There has to be space for queer stories, it’s as simple as that. In the chapter “Coda For The Victims” many of those sonnets might actually work as occasional poems. which you write in response to an occasion or something that’s happened in the greater world, usually in the present. For example, the poet laureate of the United Kingdom might be asked to write about a royal wedding or the birth of an heir to the throne. The title poem for this section of Lost Family is about Bruce McArthur, the Toronto serial killer who took the lives of eight racialized men. I wanted to elegize those men. “What You Live For” among other things makes mention of a mass shooting at a Latinex gay bar in Orlando, Florida, where almost 100 people died. “The London Patient” is about only the second man in history to have been “cured” of AIDS through a bone-marrow transplant. My use of a tweet by Donald Trump as an epigraph for this poem will, I hope, be understood as irony.
HIV has shaped my life ever since I came out in the mid-1980s when I was in my late twenties. If I had come out in my teens, I could likely have caught the virus and died since AIDS at the beginning of that pandemic was an automatic death sentence if you tested positive. You’d be lucky to survive two years. When I came out coincided with the first real understanding of how to protect yourself. I talk about this in “Rock Hudson, Safer Sex, and What Comes Next.” A matinee idol going public that he was dying of AIDS was a ground-breaking moment in the history of the disease. It changed everything in that AIDS suddenly became very real to the general public.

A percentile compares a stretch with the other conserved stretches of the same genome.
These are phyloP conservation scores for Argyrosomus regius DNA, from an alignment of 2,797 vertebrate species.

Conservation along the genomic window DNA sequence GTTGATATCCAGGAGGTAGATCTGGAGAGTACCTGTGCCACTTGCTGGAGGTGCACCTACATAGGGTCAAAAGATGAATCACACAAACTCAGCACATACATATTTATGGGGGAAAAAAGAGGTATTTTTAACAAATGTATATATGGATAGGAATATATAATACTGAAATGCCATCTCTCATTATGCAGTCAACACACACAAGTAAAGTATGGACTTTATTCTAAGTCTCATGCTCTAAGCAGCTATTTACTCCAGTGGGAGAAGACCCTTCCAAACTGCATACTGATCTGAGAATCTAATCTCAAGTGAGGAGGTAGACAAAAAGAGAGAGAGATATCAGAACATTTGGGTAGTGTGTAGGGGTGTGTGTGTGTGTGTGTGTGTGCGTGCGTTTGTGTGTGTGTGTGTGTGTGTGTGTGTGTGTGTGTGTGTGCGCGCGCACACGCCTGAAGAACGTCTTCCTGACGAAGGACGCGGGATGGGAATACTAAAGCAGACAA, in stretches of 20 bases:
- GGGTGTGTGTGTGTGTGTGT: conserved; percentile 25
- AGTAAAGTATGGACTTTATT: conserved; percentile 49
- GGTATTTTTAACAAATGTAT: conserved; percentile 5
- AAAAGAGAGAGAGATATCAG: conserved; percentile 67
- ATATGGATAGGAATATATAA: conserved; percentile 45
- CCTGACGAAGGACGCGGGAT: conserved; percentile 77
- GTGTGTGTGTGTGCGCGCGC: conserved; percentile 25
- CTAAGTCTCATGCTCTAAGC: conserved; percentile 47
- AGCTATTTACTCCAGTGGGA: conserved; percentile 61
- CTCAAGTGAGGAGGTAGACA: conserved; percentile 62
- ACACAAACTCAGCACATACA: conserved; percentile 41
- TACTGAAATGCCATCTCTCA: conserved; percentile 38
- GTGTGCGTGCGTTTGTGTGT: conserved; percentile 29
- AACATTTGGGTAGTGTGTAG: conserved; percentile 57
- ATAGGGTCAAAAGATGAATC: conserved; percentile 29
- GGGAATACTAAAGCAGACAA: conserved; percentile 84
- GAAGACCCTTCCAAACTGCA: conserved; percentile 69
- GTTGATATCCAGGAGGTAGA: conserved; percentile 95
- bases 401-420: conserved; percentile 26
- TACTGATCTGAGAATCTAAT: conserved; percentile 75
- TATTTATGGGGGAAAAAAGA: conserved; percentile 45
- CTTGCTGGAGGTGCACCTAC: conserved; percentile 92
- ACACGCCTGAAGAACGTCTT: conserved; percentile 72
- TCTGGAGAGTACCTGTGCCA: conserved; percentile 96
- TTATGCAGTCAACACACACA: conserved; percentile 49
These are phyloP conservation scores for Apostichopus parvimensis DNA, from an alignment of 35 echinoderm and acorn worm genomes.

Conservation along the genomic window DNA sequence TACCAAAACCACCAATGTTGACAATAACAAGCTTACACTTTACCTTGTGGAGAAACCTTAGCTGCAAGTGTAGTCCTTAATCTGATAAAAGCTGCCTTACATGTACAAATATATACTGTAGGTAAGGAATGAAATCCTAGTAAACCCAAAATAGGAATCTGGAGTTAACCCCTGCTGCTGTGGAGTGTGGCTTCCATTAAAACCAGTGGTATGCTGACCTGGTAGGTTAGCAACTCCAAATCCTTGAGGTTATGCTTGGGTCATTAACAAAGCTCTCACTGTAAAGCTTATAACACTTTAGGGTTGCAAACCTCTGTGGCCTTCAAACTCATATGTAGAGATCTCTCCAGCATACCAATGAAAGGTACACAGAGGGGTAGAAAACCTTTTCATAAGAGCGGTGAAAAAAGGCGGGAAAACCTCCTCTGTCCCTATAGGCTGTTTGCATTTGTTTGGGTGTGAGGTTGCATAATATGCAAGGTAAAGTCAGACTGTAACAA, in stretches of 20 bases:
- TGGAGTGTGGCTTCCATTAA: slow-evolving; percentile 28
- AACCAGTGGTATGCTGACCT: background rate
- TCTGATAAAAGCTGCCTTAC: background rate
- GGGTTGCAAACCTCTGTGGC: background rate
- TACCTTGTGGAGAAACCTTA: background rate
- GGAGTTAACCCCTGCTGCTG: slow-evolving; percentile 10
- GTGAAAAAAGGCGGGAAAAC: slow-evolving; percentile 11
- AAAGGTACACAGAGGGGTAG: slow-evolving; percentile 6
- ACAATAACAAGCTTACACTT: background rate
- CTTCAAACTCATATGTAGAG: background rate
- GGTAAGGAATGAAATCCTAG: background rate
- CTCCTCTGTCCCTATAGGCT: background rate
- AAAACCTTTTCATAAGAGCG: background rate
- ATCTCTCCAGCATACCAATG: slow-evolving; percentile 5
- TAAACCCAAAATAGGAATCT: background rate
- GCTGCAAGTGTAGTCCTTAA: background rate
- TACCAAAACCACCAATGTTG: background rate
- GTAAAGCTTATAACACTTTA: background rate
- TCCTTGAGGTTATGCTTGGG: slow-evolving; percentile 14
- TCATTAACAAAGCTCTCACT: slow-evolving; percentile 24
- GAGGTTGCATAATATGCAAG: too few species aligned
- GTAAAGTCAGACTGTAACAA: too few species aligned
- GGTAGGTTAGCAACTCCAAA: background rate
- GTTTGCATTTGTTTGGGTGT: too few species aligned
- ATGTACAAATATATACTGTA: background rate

“HIV: A History” was written in response to a definitive study published in the spring of 2019 that concluded AIDS has been beaten decisively by the medical establishment, that if you follow the protocols for living with HIV by taking your medications, you literally can’t pass the virus on, even through unprotected sex. The authors declared this to be a great achievement, which it is, but if you don’t have access to the drugs that lower the presence of HIV in your blood to untransmittable levels—in other words, if you don’t enjoy the privilege of health care available in developed nations—then the AIDS pandemic is far from over for you.